History of Angels
The art of flight is something that has fascinated and perplexed
human beings since the very dawn of time. Consequently, the
‘winged-human’ or ‘angel’ motif has shown up in
the art of almost every civilized culture in our recorded history. From
the ancient Greeks and Egyptians to the Romans, Aztecs and Incas, and
Indian tribes, hieroglyphics and carvings and cave paintings indicate a
strong belief in and reverence of angels, human-like, perfected beings
who characteristically had wings, a special and holy physical attribute
which allowed them to communicate with both the gods and the commoners
because they could fly between heaven and earth.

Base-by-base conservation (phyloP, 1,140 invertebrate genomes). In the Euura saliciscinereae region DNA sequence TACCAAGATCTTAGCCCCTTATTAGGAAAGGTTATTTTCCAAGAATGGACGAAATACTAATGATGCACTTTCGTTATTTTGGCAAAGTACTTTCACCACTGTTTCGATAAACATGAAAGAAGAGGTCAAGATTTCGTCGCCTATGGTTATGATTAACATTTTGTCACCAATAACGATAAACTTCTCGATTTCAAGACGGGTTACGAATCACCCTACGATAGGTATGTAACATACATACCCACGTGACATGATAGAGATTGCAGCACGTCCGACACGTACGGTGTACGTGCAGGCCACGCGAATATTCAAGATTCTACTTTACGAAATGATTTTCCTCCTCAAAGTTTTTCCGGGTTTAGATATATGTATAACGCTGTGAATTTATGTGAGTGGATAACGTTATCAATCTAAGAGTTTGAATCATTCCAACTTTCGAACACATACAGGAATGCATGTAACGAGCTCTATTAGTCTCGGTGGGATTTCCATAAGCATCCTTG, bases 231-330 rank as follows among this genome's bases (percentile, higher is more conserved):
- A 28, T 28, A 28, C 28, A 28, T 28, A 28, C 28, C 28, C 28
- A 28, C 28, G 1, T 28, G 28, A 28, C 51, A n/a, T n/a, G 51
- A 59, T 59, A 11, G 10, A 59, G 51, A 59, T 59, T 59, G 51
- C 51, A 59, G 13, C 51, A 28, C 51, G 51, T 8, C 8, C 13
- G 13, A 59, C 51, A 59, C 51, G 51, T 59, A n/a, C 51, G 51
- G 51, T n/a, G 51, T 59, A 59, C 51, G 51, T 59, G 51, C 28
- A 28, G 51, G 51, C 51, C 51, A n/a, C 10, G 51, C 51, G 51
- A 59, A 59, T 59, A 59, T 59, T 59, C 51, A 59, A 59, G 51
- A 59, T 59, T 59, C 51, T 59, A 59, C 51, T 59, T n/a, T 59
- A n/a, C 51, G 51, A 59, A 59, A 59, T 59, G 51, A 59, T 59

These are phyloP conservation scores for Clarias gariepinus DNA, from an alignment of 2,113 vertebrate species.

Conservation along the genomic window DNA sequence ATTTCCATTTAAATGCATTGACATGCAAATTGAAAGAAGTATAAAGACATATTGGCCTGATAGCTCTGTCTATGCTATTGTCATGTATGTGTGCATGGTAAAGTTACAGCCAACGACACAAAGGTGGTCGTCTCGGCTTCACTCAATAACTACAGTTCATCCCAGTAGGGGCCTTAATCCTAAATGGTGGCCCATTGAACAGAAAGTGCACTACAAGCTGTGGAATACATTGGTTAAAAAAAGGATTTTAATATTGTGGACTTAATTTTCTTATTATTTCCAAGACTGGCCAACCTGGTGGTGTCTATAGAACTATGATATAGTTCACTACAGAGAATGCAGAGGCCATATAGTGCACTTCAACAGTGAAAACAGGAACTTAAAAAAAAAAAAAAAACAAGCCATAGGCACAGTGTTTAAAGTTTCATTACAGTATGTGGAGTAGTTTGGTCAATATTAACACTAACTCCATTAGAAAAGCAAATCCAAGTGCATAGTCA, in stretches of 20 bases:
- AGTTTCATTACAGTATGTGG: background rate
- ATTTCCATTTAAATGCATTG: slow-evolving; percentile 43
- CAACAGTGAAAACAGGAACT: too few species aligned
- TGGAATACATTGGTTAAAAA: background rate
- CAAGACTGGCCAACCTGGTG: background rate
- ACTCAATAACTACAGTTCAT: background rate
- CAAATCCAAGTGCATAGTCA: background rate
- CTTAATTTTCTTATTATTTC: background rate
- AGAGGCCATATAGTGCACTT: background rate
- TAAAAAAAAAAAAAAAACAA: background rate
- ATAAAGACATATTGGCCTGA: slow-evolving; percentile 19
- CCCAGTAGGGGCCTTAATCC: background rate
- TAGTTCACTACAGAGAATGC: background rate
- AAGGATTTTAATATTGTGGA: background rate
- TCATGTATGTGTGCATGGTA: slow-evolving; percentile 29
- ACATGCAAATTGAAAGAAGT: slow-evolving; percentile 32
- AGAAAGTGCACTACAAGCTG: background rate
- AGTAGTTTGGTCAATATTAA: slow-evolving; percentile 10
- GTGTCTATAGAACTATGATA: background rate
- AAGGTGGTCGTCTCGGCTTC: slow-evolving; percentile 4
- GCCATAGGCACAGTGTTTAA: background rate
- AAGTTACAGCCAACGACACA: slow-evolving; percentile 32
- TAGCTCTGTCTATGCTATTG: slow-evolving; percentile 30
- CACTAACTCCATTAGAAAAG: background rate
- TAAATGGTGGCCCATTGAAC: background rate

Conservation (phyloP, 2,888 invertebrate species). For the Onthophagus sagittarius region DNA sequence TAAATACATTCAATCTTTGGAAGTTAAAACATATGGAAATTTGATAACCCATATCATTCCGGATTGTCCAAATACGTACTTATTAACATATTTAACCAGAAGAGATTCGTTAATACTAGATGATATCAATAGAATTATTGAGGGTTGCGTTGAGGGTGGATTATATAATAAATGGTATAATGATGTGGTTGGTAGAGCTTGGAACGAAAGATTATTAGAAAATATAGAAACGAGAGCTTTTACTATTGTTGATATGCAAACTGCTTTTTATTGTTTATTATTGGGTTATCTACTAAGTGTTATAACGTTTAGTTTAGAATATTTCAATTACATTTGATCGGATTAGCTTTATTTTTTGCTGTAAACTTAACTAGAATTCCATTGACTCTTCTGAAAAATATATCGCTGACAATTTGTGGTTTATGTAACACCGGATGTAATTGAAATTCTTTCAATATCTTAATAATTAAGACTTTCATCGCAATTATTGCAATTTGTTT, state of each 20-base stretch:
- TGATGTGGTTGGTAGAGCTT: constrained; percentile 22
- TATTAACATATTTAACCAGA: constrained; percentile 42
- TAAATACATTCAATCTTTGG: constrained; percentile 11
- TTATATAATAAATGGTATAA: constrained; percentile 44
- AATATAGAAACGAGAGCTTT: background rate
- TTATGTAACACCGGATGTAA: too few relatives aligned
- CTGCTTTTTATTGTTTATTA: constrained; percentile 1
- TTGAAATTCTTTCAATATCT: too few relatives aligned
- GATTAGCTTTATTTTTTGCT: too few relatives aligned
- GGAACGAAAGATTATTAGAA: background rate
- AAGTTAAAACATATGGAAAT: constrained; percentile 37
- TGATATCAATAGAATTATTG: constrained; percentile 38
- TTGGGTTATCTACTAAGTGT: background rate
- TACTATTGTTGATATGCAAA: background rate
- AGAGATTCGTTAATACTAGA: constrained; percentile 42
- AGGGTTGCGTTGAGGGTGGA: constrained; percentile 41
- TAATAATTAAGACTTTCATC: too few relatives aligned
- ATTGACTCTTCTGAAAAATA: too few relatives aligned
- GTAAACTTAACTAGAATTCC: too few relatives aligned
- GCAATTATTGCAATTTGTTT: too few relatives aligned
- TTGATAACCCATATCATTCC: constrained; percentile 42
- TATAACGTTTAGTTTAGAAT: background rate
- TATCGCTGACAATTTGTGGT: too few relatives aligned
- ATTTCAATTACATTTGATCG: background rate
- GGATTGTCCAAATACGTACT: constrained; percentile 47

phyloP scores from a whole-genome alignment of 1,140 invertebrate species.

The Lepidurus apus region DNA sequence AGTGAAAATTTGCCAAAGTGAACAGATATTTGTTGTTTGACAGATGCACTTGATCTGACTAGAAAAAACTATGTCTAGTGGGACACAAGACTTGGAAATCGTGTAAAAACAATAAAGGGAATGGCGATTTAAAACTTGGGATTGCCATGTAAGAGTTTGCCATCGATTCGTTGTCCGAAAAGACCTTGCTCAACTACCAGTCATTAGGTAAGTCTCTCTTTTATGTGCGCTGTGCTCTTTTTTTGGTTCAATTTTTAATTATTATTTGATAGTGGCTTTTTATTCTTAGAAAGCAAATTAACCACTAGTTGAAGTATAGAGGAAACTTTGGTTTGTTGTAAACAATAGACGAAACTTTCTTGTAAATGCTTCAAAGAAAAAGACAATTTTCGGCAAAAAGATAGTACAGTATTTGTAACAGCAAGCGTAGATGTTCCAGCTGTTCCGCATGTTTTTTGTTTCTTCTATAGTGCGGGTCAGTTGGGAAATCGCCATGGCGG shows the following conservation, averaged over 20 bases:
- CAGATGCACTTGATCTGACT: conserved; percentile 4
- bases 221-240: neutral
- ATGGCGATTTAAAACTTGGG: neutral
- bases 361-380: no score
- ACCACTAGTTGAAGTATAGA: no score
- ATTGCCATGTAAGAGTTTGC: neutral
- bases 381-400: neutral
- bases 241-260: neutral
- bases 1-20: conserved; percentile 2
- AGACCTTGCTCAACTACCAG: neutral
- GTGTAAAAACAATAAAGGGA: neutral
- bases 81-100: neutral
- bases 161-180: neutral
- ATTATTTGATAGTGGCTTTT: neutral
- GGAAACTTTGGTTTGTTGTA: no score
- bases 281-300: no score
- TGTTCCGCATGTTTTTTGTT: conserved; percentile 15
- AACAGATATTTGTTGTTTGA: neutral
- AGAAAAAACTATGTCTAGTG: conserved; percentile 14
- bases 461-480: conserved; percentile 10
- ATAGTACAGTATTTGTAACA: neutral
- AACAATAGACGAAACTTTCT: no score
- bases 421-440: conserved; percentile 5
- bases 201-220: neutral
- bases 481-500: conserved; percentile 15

Several ancient cultures believed that every man had a
‘ghost’ of some sort, a ‘guardian angel’ to
watch over them and guide their actions on earth, leading them to
salvation. Angels are thought to possess pure morals and bring good
into the world, and are most often depicted in art as delicate,
beautiful, and virtuous youthful beings. Differing religions give
varying levels of importance to various angel characters.
Zoroastrianism defines six main ‘archangels’, followed by
at least 40 less powerful angels called the ‘adorable
ones,’ who are then followed by ‘guardian
angels’ on the third rank, and so-on and so-forth.
Regardless of ranking in heavenly hierarchies, all good angels are
considered divine gifts; manifestations of the will of the lord (or
lords) of light.
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